You won’t be surprised to know that the third key metric I would measure is revenue. It’s an obvious metric that you will already be tracking. The key here is to track revenue accurately.
Typically, a restaurant will track food sales, beverage sales, and other sales (for example, deliveries, vouchers, room hire). It’s also important to measure what division of your establishment the revenue is coming from (restaurant, bar, takeaway service, catering, etc.). Having accurate breakdowns in real-time is much more important than looking at a global number.
Some restaurants get quite complex in their tracking, separating out revenues by day or by sitting (lunch, early bird, dinner, etc.). I’m not a fan of this approach unless there is a solid business reason for it as it takes a lot of effort. However, where automation is possible restaurants can get some interesting aggregated data that will help them make sound decisions. We have seen results from connecting the cloud workforce management application and cloud point of sale system with a data analysis platform, which allows the owner to manage by exception. For example, the aggregated data could show that staff costs are as high as 40% on Sunday, so action can be taken in staff scheduling to bring it down.
Getting started with tracking metrics for your restaurant
So how do you implement all this? My advice is to start with a business plan for the year in which you set out your goals. If you don’t have a target to aim for, this measuring process is going to feel pointless. Make your strategic decisions here about what you will and won’t do in terms of your service offering (will we do deliveries, will we have an early-bird menu, etc.).
Once this is done, start tracking the three key metrics above. You would typically track them on a weekly basis and this will allow you to flag any poor performance, anomalies, or trends, with everyone getting instant feedback about what is working and what isn’t, which is great for keeping a team motivated.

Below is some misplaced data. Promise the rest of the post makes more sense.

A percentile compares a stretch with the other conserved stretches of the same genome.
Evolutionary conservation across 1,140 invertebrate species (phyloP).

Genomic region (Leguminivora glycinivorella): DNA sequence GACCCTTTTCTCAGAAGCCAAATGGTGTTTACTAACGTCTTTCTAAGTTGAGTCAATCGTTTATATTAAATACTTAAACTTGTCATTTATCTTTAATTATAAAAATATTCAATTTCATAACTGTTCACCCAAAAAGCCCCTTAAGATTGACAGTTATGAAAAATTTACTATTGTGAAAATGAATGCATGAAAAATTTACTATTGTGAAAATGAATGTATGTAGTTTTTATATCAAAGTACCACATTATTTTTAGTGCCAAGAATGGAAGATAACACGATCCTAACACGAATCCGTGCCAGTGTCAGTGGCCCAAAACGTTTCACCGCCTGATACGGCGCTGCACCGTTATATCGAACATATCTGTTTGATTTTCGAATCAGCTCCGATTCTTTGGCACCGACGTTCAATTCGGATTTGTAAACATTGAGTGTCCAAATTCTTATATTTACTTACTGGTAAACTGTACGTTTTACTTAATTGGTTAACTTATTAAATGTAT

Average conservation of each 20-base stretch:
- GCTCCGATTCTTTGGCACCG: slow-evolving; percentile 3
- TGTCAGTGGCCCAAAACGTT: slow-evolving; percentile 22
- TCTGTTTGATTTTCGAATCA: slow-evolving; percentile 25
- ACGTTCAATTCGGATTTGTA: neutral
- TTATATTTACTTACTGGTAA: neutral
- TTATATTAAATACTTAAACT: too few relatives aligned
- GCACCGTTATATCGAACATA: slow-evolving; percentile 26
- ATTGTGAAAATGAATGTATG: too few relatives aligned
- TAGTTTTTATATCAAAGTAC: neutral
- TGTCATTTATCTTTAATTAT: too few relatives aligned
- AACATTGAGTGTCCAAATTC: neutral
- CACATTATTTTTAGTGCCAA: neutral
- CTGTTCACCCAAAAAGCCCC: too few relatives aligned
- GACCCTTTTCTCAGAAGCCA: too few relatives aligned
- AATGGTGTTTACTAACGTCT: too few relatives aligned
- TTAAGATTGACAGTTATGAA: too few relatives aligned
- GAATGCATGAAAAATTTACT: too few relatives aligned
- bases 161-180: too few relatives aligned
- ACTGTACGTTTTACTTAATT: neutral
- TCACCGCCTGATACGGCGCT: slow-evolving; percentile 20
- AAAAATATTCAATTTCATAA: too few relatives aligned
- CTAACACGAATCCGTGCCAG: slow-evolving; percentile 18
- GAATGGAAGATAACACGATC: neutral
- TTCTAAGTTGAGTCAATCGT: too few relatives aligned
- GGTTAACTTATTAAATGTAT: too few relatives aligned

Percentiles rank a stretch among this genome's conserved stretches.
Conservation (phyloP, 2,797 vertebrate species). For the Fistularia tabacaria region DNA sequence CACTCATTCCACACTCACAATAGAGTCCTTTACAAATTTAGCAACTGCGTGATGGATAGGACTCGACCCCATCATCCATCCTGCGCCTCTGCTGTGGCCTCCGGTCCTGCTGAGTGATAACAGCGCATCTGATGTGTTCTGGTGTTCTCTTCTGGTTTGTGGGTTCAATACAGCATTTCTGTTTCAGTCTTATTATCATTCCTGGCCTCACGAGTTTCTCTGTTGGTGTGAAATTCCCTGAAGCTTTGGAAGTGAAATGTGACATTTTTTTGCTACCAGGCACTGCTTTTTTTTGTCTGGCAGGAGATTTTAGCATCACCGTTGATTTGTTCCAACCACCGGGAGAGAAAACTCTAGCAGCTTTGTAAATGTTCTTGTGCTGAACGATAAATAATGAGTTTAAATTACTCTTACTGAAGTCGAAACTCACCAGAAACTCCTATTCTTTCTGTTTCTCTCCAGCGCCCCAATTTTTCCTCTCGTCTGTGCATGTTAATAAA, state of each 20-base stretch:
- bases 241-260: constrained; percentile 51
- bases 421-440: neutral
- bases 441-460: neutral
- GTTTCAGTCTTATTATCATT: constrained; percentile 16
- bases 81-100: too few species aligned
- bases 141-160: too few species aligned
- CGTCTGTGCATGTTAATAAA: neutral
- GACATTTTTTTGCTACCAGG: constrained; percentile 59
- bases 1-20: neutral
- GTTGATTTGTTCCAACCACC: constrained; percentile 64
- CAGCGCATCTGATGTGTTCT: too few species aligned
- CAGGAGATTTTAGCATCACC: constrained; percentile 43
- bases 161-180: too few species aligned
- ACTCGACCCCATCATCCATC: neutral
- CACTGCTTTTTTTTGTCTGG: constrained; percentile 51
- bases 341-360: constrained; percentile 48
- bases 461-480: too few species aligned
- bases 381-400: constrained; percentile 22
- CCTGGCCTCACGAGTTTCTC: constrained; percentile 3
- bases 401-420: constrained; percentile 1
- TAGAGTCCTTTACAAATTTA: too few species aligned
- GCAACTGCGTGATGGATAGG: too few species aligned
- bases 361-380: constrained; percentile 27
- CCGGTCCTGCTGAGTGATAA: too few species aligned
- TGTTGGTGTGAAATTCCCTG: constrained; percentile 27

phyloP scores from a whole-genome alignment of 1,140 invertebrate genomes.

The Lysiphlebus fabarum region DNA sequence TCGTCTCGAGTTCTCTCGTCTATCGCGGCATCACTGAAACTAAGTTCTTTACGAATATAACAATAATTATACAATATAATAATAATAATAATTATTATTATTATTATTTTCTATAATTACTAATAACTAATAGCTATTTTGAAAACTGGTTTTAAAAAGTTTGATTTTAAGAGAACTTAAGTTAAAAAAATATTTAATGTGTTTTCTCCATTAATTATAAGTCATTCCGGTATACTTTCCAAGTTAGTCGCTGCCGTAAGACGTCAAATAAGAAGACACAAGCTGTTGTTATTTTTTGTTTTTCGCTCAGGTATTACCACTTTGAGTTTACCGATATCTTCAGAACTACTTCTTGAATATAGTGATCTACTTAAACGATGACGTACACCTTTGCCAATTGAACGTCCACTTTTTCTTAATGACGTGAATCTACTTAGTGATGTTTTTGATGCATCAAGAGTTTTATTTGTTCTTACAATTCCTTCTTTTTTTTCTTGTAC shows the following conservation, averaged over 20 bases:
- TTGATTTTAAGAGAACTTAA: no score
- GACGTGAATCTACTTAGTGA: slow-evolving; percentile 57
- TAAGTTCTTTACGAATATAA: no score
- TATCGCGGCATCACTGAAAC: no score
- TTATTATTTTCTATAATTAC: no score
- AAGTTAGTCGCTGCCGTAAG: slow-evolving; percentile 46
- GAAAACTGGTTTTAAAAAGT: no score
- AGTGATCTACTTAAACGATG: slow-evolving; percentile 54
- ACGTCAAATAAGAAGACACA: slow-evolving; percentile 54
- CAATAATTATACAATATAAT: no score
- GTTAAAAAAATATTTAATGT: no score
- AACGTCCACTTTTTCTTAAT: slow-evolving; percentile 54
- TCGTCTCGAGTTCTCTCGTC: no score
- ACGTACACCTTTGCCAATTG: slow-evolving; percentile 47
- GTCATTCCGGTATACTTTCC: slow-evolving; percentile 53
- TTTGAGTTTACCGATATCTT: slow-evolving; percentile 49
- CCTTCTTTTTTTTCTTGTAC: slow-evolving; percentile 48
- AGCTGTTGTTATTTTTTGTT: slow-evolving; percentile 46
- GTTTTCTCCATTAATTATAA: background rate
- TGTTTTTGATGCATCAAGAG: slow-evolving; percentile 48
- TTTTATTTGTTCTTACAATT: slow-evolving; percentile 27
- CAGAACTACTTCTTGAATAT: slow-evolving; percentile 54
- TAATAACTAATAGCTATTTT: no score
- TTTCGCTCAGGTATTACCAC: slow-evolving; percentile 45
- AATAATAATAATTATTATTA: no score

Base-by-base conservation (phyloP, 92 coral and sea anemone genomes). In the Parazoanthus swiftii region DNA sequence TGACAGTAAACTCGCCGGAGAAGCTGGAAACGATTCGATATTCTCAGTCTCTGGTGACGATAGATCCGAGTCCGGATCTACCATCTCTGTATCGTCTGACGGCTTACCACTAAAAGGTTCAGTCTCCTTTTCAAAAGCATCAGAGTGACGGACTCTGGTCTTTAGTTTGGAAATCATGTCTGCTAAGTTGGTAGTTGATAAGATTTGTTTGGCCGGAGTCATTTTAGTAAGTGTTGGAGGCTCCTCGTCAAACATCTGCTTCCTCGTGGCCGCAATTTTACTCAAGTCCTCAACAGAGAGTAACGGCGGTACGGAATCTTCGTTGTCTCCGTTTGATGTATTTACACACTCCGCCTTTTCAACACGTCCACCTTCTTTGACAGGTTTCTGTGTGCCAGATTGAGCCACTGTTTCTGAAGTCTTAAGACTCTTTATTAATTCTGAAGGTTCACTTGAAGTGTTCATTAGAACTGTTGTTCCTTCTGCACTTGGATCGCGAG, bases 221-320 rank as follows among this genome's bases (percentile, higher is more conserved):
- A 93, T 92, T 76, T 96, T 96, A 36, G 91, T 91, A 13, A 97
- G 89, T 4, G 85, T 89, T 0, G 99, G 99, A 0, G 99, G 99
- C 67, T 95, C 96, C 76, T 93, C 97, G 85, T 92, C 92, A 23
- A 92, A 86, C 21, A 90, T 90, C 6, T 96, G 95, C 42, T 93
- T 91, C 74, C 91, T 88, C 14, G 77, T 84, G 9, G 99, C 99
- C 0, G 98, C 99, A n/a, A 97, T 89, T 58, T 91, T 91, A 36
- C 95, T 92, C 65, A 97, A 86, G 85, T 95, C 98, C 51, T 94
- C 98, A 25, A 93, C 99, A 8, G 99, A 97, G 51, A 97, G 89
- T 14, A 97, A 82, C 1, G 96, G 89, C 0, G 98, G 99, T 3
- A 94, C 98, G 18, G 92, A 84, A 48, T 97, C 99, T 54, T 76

More in-depth monthly reporting for your restaurant
You may also produce management accounts on a monthly basis. These reports will look at all the finances, not just the key metrics. You’ll see both direct and indirect costs here and be able to judge the overall financial health of the business via your Profit & Loss account, balance sheet, and cash flow statement. While your three key metrics are important, a restaurant has myriad other costs to contend with – cleaning, linen, maintenance, utilities, rent, uniforms, crockery, the list goes on! You need to have good oversight over these too, and monthly is an ideal interval.
On a quarterly basis, you might want to check in with the goals you established when you created your plan for the year and see if you are on track for achieving them. This is the time to take strategic decisions and shake up operations if things aren’t going to plan.
The importance of real-time financial data
None of this will be possible unless you are keeping your financial data up to date. There’s no point finding out in September that you had a bad month in April. If the intervening months were bad too, it may be too late to right the ship by the time you find out. You should aim to do the books daily, or at the very least weekly, so that you have your past week’s metrics available on the Monday and your management reports can be produced within the first few days of the following month. Real-time data is the only way to work if you plan to effect real change in your business.